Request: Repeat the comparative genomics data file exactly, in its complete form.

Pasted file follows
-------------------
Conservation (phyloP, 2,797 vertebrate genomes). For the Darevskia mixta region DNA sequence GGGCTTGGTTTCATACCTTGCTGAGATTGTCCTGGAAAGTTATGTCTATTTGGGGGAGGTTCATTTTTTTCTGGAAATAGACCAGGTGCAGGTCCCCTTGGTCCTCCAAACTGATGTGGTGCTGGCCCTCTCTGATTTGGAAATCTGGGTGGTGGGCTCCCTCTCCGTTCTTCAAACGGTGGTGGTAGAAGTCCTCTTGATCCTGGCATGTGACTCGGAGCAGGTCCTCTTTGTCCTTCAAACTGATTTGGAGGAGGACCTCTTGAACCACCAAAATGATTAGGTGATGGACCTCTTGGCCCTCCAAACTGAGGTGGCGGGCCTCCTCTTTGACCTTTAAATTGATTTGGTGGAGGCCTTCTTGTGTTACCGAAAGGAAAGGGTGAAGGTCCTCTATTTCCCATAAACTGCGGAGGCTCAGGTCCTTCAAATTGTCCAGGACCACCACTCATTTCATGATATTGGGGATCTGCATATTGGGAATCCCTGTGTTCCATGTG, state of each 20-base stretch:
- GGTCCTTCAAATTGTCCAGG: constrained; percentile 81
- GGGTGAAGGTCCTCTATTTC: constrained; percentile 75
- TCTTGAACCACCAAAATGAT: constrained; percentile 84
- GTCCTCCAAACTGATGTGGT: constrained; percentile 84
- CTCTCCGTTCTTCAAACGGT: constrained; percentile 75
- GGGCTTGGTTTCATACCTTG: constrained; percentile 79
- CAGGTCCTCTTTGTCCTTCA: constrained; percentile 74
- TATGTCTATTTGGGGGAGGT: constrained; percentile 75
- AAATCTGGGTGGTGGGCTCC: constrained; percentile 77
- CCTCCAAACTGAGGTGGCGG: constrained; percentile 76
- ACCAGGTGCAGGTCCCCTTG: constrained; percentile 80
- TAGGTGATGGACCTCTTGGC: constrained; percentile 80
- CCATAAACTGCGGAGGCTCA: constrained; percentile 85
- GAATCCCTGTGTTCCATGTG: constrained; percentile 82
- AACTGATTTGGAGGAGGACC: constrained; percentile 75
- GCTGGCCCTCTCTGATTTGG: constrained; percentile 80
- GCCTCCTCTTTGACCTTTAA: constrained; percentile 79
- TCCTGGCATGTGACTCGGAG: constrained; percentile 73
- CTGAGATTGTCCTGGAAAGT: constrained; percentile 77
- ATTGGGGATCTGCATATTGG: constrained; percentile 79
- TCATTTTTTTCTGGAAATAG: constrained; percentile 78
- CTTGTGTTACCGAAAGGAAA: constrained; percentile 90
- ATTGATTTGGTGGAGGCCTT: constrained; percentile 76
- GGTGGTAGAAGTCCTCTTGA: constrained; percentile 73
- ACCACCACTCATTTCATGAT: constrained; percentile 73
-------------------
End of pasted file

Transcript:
Conservation (phyloP, 2,797 vertebrate genomes). For the Darevskia mixta region DNA sequence GGGCTTGGTTTCATACCTTGCTGAGATTGTCCTGGAAAGTTATGTCTATTTGGGGGAGGTTCATTTTTTTCTGGAAATAGACCAGGTGCAGGTCCCCTTGGTCCTCCAAACTGATGTGGTGCTGGCCCTCTCTGATTTGGAAATCTGGGTGGTGGGCTCCCTCTCCGTTCTTCAAACGGTGGTGGTAGAAGTCCTCTTGATCCTGGCATGTGACTCGGAGCAGGTCCTCTTTGTCCTTCAAACTGATTTGGAGGAGGACCTCTTGAACCACCAAAATGATTAGGTGATGGACCTCTTGGCCCTCCAAACTGAGGTGGCGGGCCTCCTCTTTGACCTTTAAATTGATTTGGTGGAGGCCTTCTTGTGTTACCGAAAGGAAAGGGTGAAGGTCCTCTATTTCCCATAAACTGCGGAGGCTCAGGTCCTTCAAATTGTCCAGGACCACCACTCATTTCATGATATTGGGGATCTGCATATTGGGAATCCCTGTGTTCCATGTG, state of each 20-base stretch:
- GGTCCTTCAAATTGTCCAGG: constrained; percentile 81
- GGGTGAAGGTCCTCTATTTC: constrained; percentile 75
- TCTTGAACCACCAAAATGAT: constrained; percentile 84
- GTCCTCCAAACTGATGTGGT: constrained; percentile 84
- CTCTCCGTTCTTCAAACGGT: constrained; percentile 75
- GGGCTTGGTTTCATACCTTG: constrained; percentile 79
- CAGGTCCTCTTTGTCCTTCA: constrained; percentile 74
- TATGTCTATTTGGGGGAGGT: constrained; percentile 75
- AAATCTGGGTGGTGGGCTCC: constrained; percentile 77
- CCTCCAAACTGAGGTGGCGG: constrained; percentile 76
- ACCAGGTGCAGGTCCCCTTG: constrained; percentile 80
- TAGGTGATGGACCTCTTGGC: constrained; percentile 80
- CCATAAACTGCGGAGGCTCA: constrained; percentile 85
- GAATCCCTGTGTTCCATGTG: constrained; percentile 82
- AACTGATTTGGAGGAGGACC: constrained; percentile 75
- GCTGGCCCTCTCTGATTTGG: constrained; percentile 80
- GCCTCCTCTTTGACCTTTAA: constrained; percentile 79
- TCCTGGCATGTGACTCGGAG: constrained; percentile 73
- CTGAGATTGTCCTGGAAAGT: constrained; percentile 77
- ATTGGGGATCTGCATATTGG: constrained; percentile 79
- TCATTTTTTTCTGGAAATAG: constrained; percentile 78
- CTTGTGTTACCGAAAGGAAA: constrained; percentile 90
- ATTGATTTGGTGGAGGCCTT: constrained; percentile 76
- GGTGGTAGAAGTCCTCTTGA: constrained; percentile 73
- ACCACCACTCATTTCATGAT: constrained; percentile 73